From a video presentation assembled by colleagues, family, and friends.
Cleo Brimhall is the founder of all the enduring Suzuki programs in Utah. She started the Utah Talent Education Guild under Dr. Suzuki’s loving guidance and has stayed on the SAU board for the entire 40 years that it has been an ongoing organization. Without Cleo’s guidance and patience it may not have grown into the amazing organization it has become today, the Suzuki Association of Utah. Here is its board. Cleo founded the first Suzuki institute in Utah, which is having its 30th anniversary this year. Several other instrument-specific institutes are in existence because of her efforts. This is why we held Cleo Brimhall day in Utah ten years ago. And as we all know, that means Roger and Cleo Brimhall day.
The first international institutes drew in people from all over the country. People who knew her in these years saw how absolutely undaunted she was by the challenges such a yearly commitment presented. The hours were horrendous, the pay minimal, the organization requirements excessive and the results incredible. Cleo does not just start things; she nurtures them and tends them like a mother hen until they are strong and able to stand on their own.
Perhaps most significant of all, Cleo Brimhall is a visionary. She sees the future, its possibilities, and gifts. She dedicates herself to fulfilling this mission. The vision becomes her mission, and she not only gives herself to it, but invites and inspires other to join her in it. To her, it’s not the destination, but the journey.
Cleo discovered the Suzuki Method in 1968 through her daughter, Suzanne, taking Suzuki violin lessons at the University of Nebraska, where Cleo was working on her master’s degree. Cleo eventually started receiving her own Suzuki training, being extremely diligent in doing so. Cleo has been to Japan several times, and has just returned in April 2008. Dr. Suzuki recognized Cleo’s innate enthusiasm so much that on one occasion he printed her name on the training certificate as “Cleo Brimha,” two exclamation points.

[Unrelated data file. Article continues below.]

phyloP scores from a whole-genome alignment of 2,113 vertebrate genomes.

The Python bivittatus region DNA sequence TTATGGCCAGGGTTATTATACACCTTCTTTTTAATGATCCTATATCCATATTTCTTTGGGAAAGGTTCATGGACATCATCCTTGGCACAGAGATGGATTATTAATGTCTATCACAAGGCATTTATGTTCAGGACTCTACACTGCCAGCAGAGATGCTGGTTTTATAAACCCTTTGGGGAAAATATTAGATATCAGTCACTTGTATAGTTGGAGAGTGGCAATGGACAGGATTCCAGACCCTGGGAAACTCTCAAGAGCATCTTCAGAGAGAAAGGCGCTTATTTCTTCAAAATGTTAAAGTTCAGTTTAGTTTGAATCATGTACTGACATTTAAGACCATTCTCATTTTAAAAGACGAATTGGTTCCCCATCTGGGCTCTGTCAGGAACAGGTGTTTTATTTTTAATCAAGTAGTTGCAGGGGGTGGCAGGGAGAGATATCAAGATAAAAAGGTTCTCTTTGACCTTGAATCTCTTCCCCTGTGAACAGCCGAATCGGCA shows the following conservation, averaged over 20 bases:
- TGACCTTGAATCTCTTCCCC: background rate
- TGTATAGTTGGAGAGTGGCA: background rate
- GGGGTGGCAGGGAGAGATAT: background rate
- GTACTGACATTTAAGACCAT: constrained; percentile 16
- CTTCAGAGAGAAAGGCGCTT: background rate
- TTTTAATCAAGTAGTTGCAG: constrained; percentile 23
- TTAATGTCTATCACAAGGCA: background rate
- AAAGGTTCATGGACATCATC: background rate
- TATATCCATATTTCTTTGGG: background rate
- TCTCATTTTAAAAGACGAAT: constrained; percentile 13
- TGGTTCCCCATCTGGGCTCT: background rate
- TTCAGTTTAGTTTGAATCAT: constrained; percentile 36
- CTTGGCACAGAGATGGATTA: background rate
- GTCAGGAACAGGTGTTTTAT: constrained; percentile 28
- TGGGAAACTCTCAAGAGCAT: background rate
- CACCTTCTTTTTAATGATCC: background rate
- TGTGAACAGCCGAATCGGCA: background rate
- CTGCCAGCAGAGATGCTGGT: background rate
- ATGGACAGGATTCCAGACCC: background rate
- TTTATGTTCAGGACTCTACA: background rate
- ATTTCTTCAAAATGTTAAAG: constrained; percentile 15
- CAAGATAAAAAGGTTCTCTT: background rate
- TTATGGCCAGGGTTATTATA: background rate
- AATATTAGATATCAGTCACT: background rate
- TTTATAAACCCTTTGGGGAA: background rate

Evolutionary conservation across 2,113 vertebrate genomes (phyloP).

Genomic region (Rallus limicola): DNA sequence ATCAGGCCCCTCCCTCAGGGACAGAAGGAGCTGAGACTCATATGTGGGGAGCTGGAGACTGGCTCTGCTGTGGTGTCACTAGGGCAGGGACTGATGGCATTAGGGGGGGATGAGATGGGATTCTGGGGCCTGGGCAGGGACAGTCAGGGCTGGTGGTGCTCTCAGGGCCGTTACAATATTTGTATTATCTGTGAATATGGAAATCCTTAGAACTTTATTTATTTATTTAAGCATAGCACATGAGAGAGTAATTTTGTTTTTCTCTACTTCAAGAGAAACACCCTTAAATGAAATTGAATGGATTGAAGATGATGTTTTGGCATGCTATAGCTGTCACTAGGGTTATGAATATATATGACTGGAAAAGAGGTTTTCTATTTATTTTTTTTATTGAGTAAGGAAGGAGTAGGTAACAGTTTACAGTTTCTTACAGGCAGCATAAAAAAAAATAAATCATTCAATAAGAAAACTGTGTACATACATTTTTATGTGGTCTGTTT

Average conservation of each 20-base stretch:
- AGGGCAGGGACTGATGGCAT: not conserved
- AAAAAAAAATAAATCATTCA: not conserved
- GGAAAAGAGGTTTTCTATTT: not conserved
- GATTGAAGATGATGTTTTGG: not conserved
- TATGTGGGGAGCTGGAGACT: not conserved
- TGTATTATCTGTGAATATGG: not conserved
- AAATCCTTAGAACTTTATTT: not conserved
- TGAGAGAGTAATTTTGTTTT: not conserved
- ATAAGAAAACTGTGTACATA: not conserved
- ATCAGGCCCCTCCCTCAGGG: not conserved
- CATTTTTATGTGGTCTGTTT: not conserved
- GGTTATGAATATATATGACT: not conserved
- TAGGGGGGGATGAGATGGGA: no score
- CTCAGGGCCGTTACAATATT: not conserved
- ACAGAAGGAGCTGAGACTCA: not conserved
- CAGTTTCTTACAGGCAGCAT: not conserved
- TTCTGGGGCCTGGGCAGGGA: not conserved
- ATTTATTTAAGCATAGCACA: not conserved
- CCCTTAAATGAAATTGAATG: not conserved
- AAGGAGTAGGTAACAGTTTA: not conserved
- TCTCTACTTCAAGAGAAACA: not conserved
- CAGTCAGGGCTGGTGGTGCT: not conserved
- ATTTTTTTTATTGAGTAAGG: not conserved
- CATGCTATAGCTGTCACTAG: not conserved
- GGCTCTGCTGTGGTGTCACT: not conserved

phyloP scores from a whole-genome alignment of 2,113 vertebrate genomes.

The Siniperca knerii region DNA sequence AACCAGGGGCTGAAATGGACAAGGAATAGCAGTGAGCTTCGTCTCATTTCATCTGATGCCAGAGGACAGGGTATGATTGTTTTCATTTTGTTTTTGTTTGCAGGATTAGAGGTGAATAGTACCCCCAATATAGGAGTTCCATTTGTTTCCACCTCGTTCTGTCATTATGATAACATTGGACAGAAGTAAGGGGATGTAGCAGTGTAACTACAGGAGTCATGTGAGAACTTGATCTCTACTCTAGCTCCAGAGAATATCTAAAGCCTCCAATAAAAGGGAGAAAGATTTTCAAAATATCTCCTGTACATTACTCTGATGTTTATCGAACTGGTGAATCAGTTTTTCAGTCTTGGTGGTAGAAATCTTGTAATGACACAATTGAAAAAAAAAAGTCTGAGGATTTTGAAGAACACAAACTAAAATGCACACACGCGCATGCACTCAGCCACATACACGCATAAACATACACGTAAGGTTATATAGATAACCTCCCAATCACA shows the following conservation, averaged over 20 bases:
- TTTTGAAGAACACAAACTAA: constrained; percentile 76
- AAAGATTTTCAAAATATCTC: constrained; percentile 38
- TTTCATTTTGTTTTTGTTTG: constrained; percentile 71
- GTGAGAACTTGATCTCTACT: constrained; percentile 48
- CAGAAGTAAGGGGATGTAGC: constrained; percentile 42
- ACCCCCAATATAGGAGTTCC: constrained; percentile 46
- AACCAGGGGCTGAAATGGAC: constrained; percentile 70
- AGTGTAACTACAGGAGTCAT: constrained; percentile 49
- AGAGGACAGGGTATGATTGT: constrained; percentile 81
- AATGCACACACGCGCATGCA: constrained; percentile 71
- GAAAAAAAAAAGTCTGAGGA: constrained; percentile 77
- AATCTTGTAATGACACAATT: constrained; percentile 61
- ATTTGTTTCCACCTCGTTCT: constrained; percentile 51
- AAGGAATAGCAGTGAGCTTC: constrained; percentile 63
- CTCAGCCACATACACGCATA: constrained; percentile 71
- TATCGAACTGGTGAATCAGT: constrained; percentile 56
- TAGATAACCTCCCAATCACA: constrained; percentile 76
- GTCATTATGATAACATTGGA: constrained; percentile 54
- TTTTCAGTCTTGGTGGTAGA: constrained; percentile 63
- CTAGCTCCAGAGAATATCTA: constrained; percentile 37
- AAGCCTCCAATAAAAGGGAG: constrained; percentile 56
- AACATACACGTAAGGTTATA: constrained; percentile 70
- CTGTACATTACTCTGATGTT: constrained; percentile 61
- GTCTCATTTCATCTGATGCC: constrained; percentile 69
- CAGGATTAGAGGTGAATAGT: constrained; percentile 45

Cleo has also expanded her connections in the national and international Suzuki communities. She served on the SAA board, helping to develop this very award and has established relationships with many significant people dedicated to the Suzuki vision. Yes, Cleo learned early on the three secrets of successful leadership, 1: to bite off more than you can chew and then chew it, 2: to keep a lot on your plate, and 3: a leader needs to wear many different hats.
Meanwhile, back in Utah Cleo has maintained a piano studio with students of all ages and with many teachers at her side has supervised various multi-piano events culminating in two very successful ten-piano concerts in 2004 and 2007. She is a wiz on the computer and organizes everything for the rest of us, spending countless hours behind the scenes. Does Cleo get stressed? Only when conducting twenty-five hundred Suzuki students playing “Twinkles” in front of fifteen thousand people, but she came out OK.
Cleo’s husband, Roger, is the wind beneath her wings. They just celebrated their 50th wedding anniversary. As Roger nurtures Cleo, so Cleo is Utah’s visionary nurturer and I say “Viva la visionnaire.”